Firms owed money by the failed contractor need to act quickly to have any hope of recovering any money
For construction businesses working with Carillion, as their worst fears have been confirmed, it brings the question, what now? As you may expect, with such a sudden and serious financial impact, an array of disputes will erupt which could be a significant waste of costs at a time when resources are so limited.
We might see subcontractors trying to make claims against employers, JV partners and public bodies without any contractual links to justify the same. Instead, for subcontractors who are unsecured creditors, a first step could be to submit proof of what you are owed and why your contract should continue to the special managers who are assisting the Official Receiver. This will mean getting a cohesive claim that substantiates what you are seeking and explains the detail of your contract works. This is more difficult than it sounds, as it can often be the case that record keeping is not managed well and documentation is difficult to retrieve at short notice.
However, it is advisable to make your submissions quickly as decisions are going to be made by the special managers in the next few days and any delay could mean the difference between there being funds available for allocation to ongoing projects and the funds being exhausted. There is an indication that payments will be made for work carried out during the liquidation but that will not necessarily apply to sums already owed. It is easy to see that such a distinction in itself is going to be ripe for dispute but clear advice would be to get yourself in a position to get some money in and then deal with what can be done about debts.
It is advisable to make your submissions quickly as decisions are going to be made by the special managers in the next few days
For employers, it would be prudent to understand what payments could be requested by the Official Receiver. There is a hierarchy of payments when there is an insolvency event with secured creditors being a priority and unsecured creditors receiving a proportion of whatever remains. As most subcontractors will be unsecured creditors, employers are often caught in the middle, facing claims from subcontractors and from the insolvency practitioners progressing the liquidation.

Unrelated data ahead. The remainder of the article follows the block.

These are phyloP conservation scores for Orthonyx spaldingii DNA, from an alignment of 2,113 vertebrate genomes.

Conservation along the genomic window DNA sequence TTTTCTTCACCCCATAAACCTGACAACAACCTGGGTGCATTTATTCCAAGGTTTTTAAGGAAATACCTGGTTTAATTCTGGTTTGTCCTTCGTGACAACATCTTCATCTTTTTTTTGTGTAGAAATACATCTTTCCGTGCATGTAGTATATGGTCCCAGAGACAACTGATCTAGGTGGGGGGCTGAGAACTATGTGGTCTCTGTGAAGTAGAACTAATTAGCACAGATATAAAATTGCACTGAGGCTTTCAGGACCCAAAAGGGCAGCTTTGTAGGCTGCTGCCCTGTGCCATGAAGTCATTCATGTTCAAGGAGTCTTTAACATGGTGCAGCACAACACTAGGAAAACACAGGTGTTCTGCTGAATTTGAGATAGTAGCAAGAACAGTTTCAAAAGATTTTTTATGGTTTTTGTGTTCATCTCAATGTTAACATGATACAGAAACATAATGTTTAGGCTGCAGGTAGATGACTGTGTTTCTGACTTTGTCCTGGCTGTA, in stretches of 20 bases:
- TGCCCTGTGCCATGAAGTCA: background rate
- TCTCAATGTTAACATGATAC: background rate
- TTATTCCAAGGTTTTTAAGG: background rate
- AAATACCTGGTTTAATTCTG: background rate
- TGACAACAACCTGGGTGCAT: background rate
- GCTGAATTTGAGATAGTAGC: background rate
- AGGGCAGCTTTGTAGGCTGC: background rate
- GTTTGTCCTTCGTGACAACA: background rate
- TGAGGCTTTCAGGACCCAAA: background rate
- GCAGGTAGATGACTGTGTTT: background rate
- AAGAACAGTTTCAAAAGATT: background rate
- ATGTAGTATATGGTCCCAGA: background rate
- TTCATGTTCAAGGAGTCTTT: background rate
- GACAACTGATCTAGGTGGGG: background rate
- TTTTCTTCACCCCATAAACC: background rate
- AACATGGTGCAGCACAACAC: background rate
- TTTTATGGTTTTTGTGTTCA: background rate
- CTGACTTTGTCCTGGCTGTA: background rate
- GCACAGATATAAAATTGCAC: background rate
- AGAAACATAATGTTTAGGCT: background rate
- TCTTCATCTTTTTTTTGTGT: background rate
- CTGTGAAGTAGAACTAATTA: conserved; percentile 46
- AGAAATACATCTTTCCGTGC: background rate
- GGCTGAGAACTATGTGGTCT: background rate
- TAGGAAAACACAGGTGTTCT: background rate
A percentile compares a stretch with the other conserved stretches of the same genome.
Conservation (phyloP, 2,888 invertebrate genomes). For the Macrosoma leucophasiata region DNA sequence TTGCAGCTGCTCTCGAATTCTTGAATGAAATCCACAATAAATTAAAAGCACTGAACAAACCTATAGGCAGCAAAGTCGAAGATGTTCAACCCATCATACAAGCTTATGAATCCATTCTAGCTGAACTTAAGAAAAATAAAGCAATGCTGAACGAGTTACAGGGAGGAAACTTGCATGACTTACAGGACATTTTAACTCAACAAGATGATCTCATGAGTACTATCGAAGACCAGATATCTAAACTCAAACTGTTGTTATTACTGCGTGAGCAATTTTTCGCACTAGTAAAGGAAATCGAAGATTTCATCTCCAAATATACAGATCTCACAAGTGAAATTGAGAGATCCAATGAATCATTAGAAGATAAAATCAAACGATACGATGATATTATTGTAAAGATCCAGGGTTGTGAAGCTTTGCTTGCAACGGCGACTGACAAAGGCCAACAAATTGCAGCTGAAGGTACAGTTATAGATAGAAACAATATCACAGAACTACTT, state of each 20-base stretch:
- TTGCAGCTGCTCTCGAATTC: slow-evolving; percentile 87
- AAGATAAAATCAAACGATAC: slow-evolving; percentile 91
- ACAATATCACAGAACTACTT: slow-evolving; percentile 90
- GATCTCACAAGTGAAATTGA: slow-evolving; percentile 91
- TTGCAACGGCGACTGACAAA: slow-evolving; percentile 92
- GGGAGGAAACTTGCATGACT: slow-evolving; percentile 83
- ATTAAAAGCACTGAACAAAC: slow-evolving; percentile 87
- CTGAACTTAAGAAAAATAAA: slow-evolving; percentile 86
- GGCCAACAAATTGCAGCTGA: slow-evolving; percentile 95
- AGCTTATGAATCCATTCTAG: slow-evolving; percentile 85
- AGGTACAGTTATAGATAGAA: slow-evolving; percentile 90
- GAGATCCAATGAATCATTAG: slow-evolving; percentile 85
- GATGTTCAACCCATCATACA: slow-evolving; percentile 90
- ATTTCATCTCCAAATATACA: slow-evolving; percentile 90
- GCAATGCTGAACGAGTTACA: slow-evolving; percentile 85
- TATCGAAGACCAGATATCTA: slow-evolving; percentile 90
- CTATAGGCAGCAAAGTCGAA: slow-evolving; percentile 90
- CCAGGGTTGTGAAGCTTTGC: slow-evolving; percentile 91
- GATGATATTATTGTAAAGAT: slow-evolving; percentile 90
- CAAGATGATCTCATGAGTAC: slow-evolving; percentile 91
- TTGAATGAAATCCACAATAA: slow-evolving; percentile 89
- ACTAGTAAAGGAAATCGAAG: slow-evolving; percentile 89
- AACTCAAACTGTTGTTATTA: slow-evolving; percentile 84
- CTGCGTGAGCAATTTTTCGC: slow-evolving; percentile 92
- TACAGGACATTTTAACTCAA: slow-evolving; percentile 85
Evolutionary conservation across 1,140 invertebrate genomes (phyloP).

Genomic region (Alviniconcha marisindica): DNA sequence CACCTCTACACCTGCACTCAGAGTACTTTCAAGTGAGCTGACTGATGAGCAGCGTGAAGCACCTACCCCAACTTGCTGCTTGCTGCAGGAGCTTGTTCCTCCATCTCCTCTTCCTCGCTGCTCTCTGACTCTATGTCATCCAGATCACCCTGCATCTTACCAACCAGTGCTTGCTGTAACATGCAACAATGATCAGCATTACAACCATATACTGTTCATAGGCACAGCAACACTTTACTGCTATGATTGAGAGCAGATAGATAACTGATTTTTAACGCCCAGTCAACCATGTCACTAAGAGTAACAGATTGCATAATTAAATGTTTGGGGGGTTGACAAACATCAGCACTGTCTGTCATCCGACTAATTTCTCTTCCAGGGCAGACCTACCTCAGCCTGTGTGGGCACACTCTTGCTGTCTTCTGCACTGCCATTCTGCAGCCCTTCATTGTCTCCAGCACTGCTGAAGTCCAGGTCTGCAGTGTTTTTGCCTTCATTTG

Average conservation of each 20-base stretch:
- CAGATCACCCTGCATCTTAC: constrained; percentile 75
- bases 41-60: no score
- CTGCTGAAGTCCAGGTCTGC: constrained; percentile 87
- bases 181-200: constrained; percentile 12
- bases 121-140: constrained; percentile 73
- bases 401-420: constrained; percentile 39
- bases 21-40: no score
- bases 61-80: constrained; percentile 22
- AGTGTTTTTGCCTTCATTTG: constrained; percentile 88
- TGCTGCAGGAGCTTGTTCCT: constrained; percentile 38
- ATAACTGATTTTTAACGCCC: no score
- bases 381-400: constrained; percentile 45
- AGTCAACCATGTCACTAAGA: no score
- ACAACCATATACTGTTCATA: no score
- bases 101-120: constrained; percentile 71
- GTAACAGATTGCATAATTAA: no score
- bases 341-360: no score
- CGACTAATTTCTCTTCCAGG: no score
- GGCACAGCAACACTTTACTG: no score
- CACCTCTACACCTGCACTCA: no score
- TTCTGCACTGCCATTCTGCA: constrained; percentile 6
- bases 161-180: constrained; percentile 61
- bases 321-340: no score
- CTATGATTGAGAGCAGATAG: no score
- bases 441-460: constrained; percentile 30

This means that the employer is stuck deciding whether to pay subcontractors at the risk of making an unlawful payment in an insolvency context and being asked to make the same payment again, this time to the Official Receiver. For large projects, this can be a huge employer risk with many subcontractors being desperate for payment. In this context it employers must avoid offering guarantees of payment or suggesting they can underwrite subcontractor costs, even on a temporary basis, as this is a common cause of legal disputes.
It will be important to understand exactly what payments were made to Carillion in advance of the liquidation
Therefore, it will be important to understand exactly what payments were made to Carillion in advance of the liquidation and even more important to be able to prove this to the Official Receiver. Disputes that have been commonplace with previous high profile insolvencies have been subcontractor claims for monies that had already been paid by the employer to the insolvent contractor that were then swallowed up by the liquidation. In addition, in the next few months it will vital for parties to understand the contractual processes that are triggered by an insolvency event. For example, it can be unclear whether the employer is free to immediately continue works with a new contractor.
Subject to any procurement rules there could be automatic termination of the insolvent entity’s appointment leaving the employer free to move on or you may be required to serve notice and wait for a prescribed period of time. There also may be a wholly different payment mechanism that becomes relevant and may impact on the timing of future and final payments and whether extra over costs of project completion and defects can be set off against monies otherwise due. Usually there will be prohibitions on assignment, copyright and intellectual property ownership issues and records held by the insolvent company that will need collecting so that the project can continue without substantial delay. One common problem we have seen is site condition surveys, corporate intelligence and IT interface information being lost following the chaos insolvency can bring which can frustrate progress and compromise what could have been a valid defence to further payments.
Following this, the lessons from previous insolvencies is to secure whatever payments you can, anticipate claims from the liquidators, share information willingly and negotiate. Incurring costs when the main party is insolvent can be a real waste of money when your resources would be better directed elsewhere.
Theresa Mohammed is a partner in dispute resolution and litigation at Trowers & Hamlins